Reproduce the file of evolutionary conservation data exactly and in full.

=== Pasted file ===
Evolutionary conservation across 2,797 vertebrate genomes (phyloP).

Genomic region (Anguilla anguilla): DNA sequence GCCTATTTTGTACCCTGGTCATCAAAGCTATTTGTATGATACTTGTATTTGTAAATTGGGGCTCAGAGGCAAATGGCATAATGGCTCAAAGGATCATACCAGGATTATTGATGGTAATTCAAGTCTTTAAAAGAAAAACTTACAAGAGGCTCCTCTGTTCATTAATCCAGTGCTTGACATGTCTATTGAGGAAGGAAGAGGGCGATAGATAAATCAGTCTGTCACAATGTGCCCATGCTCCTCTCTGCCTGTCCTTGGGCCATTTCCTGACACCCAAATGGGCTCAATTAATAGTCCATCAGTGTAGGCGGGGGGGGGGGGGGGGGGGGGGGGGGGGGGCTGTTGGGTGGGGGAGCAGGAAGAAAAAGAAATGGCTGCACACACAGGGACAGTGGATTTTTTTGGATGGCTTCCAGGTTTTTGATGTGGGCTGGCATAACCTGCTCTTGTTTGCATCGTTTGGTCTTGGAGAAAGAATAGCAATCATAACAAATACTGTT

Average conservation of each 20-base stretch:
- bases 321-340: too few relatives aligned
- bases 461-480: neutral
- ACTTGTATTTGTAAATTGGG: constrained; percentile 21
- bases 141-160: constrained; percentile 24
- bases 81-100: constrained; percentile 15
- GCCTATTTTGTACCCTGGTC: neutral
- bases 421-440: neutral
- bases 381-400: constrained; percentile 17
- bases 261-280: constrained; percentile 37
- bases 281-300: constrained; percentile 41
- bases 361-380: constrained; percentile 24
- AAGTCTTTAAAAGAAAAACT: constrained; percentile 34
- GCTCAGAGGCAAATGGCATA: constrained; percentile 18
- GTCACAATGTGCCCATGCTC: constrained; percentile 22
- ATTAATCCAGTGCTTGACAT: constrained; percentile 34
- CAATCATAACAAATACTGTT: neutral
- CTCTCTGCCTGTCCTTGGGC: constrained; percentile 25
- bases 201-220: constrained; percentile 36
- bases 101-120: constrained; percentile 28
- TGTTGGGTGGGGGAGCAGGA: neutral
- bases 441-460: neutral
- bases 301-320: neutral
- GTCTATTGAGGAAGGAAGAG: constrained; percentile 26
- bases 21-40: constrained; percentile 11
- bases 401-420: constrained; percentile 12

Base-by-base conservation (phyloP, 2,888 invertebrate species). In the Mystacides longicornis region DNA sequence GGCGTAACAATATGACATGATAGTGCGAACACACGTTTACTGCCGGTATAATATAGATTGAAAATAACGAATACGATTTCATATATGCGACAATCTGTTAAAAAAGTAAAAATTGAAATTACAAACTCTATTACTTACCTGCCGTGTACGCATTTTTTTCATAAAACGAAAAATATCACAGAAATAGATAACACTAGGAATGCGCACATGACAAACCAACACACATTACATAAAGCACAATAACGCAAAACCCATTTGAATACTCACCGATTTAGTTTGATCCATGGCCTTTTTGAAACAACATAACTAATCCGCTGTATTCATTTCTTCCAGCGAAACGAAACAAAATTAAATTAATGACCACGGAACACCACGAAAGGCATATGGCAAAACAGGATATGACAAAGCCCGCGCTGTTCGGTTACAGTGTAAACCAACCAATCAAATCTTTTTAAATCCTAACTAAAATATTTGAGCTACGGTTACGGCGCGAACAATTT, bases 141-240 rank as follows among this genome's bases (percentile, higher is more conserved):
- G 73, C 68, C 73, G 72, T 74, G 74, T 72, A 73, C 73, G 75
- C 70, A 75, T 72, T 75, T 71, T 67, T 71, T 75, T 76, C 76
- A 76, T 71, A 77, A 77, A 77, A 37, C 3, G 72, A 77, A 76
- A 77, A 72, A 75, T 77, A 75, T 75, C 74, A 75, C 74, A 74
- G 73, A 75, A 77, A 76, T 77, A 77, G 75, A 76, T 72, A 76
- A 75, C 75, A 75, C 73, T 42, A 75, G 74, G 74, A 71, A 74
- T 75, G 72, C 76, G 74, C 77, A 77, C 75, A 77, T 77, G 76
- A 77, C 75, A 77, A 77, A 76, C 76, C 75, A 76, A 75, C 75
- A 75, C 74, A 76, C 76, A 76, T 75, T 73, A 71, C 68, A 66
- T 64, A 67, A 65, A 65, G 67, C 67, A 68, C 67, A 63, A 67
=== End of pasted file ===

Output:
Evolutionary conservation across 2,797 vertebrate genomes (phyloP).

Genomic region (Anguilla anguilla): DNA sequence GCCTATTTTGTACCCTGGTCATCAAAGCTATTTGTATGATACTTGTATTTGTAAATTGGGGCTCAGAGGCAAATGGCATAATGGCTCAAAGGATCATACCAGGATTATTGATGGTAATTCAAGTCTTTAAAAGAAAAACTTACAAGAGGCTCCTCTGTTCATTAATCCAGTGCTTGACATGTCTATTGAGGAAGGAAGAGGGCGATAGATAAATCAGTCTGTCACAATGTGCCCATGCTCCTCTCTGCCTGTCCTTGGGCCATTTCCTGACACCCAAATGGGCTCAATTAATAGTCCATCAGTGTAGGCGGGGGGGGGGGGGGGGGGGGGGGGGGGGGGCTGTTGGGTGGGGGAGCAGGAAGAAAAAGAAATGGCTGCACACACAGGGACAGTGGATTTTTTTGGATGGCTTCCAGGTTTTTGATGTGGGCTGGCATAACCTGCTCTTGTTTGCATCGTTTGGTCTTGGAGAAAGAATAGCAATCATAACAAATACTGTT

Average conservation of each 20-base stretch:
- bases 321-340: too few relatives aligned
- bases 461-480: neutral
- ACTTGTATTTGTAAATTGGG: constrained; percentile 21
- bases 141-160: constrained; percentile 24
- bases 81-100: constrained; percentile 15
- GCCTATTTTGTACCCTGGTC: neutral
- bases 421-440: neutral
- bases 381-400: constrained; percentile 17
- bases 261-280: constrained; percentile 37
- bases 281-300: constrained; percentile 41
- bases 361-380: constrained; percentile 24
- AAGTCTTTAAAAGAAAAACT: constrained; percentile 34
- GCTCAGAGGCAAATGGCATA: constrained; percentile 18
- GTCACAATGTGCCCATGCTC: constrained; percentile 22
- ATTAATCCAGTGCTTGACAT: constrained; percentile 34
- CAATCATAACAAATACTGTT: neutral
- CTCTCTGCCTGTCCTTGGGC: constrained; percentile 25
- bases 201-220: constrained; percentile 36
- bases 101-120: constrained; percentile 28
- TGTTGGGTGGGGGAGCAGGA: neutral
- bases 441-460: neutral
- bases 301-320: neutral
- GTCTATTGAGGAAGGAAGAG: constrained; percentile 26
- bases 21-40: constrained; percentile 11
- bases 401-420: constrained; percentile 12

Base-by-base conservation (phyloP, 2,888 invertebrate species). In the Mystacides longicornis region DNA sequence GGCGTAACAATATGACATGATAGTGCGAACACACGTTTACTGCCGGTATAATATAGATTGAAAATAACGAATACGATTTCATATATGCGACAATCTGTTAAAAAAGTAAAAATTGAAATTACAAACTCTATTACTTACCTGCCGTGTACGCATTTTTTTCATAAAACGAAAAATATCACAGAAATAGATAACACTAGGAATGCGCACATGACAAACCAACACACATTACATAAAGCACAATAACGCAAAACCCATTTGAATACTCACCGATTTAGTTTGATCCATGGCCTTTTTGAAACAACATAACTAATCCGCTGTATTCATTTCTTCCAGCGAAACGAAACAAAATTAAATTAATGACCACGGAACACCACGAAAGGCATATGGCAAAACAGGATATGACAAAGCCCGCGCTGTTCGGTTACAGTGTAAACCAACCAATCAAATCTTTTTAAATCCTAACTAAAATATTTGAGCTACGGTTACGGCGCGAACAATTT, bases 141-240 rank as follows among this genome's bases (percentile, higher is more conserved):
- G 73, C 68, C 73, G 72, T 74, G 74, T 72, A 73, C 73, G 75
- C 70, A 75, T 72, T 75, T 71, T 67, T 71, T 75, T 76, C 76
- A 76, T 71, A 77, A 77, A 77, A 37, C 3, G 72, A 77, A 76
- A 77, A 72, A 75, T 77, A 75, T 75, C 74, A 75, C 74, A 74
- G 73, A 75, A 77, A 76, T 77, A 77, G 75, A 76, T 72, A 76
- A 75, C 75, A 75, C 73, T 42, A 75, G 74, G 74, A 71, A 74
- T 75, G 72, C 76, G 74, C 77, A 77, C 75, A 77, T 77, G 76
- A 77, C 75, A 77, A 77, A 76, C 76, C 75, A 76, A 75, C 75
- A 75, C 74, A 76, C 76, A 76, T 75, T 73, A 71, C 68, A 66
- T 64, A 67, A 65, A 65, G 67, C 67, A 68, C 67, A 63, A 67